A rare sight: Lions flock to sleep on a poisonous thorn

A rare sighting has recently been captured in Uganda (Africa) when a leisurely group of lions resting on a poisonous thorn-covered branch.

According to FOX News , during the African expedition, photographer Julia Sundukova (41) took these rare photos.

Picture 1 of A rare sight: Lions flock to sleep on a poisonous thorn
The lion lies on the jackal tree - (Photo: Sundukova).

Sundukova was surprised to see the female lions resting for a nap on the big tree , a giant cactus-like plant.

According to the Sabi Sabi Nature Reserve, the leaves of the tree are large, succulent, filled with extremely toxic resins. With just a small amount of latex exposure, many animals can get blisters, have painful swelling or be blind if the pus gets into their eyes.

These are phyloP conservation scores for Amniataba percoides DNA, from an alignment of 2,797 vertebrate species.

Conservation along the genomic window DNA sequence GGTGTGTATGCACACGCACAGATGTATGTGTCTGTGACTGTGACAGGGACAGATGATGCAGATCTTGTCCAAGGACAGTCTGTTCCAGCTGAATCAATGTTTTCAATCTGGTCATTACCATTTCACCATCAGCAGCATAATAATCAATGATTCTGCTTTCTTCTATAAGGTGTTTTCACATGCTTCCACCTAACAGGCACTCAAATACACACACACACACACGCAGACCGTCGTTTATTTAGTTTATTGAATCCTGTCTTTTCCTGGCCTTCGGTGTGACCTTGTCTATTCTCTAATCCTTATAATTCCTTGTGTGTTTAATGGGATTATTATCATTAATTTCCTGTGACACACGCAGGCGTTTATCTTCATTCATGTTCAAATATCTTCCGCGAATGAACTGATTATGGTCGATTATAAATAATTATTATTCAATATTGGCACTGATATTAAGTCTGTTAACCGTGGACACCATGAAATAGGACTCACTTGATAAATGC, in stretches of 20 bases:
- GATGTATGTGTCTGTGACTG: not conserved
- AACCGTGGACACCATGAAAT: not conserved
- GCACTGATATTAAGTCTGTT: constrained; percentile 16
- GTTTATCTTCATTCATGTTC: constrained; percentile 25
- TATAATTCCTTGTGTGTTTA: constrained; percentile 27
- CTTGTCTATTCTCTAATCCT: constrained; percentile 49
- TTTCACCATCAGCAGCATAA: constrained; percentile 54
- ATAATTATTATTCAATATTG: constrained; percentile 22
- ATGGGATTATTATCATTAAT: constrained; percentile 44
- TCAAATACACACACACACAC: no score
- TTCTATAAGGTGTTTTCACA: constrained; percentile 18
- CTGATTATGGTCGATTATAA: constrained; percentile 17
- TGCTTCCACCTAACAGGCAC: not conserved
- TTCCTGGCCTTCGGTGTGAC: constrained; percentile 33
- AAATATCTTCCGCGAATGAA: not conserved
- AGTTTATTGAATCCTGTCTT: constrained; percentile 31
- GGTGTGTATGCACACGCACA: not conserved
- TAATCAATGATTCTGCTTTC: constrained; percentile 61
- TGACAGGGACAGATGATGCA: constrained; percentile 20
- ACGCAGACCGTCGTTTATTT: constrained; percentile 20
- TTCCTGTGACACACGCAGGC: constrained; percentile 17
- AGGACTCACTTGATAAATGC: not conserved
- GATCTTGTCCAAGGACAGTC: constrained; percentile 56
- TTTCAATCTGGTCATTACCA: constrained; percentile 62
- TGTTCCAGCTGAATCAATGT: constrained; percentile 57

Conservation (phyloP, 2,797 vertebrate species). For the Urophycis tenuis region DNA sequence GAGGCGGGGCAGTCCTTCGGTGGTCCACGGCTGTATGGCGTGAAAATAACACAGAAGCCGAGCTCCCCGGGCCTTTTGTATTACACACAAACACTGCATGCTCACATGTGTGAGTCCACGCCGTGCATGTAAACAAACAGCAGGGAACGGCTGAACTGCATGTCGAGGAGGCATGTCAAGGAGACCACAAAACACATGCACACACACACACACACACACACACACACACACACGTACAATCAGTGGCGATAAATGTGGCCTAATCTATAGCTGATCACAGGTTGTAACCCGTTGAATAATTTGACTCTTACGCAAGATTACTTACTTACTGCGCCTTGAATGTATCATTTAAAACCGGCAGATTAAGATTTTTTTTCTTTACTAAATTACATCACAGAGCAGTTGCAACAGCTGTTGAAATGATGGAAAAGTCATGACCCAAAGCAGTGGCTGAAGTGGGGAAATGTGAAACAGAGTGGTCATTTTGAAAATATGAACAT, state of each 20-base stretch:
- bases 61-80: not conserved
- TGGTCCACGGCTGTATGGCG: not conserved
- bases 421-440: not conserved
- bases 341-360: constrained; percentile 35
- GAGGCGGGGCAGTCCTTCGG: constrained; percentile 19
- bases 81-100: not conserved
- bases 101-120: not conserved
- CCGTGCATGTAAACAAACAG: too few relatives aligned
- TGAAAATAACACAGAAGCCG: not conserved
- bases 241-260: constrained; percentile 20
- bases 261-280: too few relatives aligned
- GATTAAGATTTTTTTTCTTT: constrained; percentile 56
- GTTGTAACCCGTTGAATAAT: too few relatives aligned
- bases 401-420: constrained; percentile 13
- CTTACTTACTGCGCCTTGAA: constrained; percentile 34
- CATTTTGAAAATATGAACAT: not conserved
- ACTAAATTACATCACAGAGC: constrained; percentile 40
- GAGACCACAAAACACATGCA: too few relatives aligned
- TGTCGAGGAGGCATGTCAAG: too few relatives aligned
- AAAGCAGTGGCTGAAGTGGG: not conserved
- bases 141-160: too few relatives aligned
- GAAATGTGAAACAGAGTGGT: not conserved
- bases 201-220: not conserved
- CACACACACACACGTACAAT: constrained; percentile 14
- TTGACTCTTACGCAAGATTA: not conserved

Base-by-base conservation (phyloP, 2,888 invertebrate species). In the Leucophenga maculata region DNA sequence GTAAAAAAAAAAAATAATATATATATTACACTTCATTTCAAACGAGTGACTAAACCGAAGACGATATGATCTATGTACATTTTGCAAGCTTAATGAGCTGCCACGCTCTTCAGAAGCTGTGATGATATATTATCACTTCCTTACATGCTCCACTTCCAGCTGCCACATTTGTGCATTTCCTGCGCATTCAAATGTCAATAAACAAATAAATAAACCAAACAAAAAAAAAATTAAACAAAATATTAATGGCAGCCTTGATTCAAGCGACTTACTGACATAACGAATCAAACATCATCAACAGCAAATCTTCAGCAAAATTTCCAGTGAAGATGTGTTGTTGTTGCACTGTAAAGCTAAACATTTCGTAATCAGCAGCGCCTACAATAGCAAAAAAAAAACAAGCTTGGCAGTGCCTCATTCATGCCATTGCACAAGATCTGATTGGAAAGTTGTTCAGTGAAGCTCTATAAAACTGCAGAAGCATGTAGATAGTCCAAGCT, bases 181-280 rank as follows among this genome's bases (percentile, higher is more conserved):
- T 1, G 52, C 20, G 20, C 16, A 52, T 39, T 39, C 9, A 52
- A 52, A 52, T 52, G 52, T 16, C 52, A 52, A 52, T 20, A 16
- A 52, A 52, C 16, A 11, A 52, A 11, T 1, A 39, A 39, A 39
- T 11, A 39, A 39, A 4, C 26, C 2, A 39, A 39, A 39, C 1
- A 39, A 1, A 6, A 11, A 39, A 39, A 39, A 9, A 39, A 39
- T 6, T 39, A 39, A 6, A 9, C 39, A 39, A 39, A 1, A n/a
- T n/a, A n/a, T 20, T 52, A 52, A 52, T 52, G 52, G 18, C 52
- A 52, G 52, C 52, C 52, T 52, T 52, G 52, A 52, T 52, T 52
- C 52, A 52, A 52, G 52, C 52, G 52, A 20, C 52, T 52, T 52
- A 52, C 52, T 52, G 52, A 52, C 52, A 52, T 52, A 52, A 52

"Photo viewers will not be able to believe the lion chose this poisonous tree to take a lunch break. They don't look very comfortable but still try to enjoy lunch here," Sundukova told South West News Service .

Picture 2 of A rare sight: Lions flock to sleep on a poisonous thorn
Lions on a poisonous tree - (Photo: Sundukova)

Sundukova explained that the lion's skin is quite thick, which can help them avoid the latex of the big tree. "This scene is very beautiful , " Sundukova said.

In Africa, many species of lions are in serious decline.

The species of Barbary lion (Panthera climbs) is only about 1,400 (about 900 in Central and West Africa and about 500 in India) and the lion of Hao Vong (Panthera climbs melanochaita) about 17,000-19,000 in East and South. Africa (data recorded in 2015).

Globally, the number of lions began to decline in the 20th century due to the excessive hunting. In the early 20th century, the world had about 500,000 children. By the middle of the 20th century, they had decreased to 200,000 and now fewer than 20,000.

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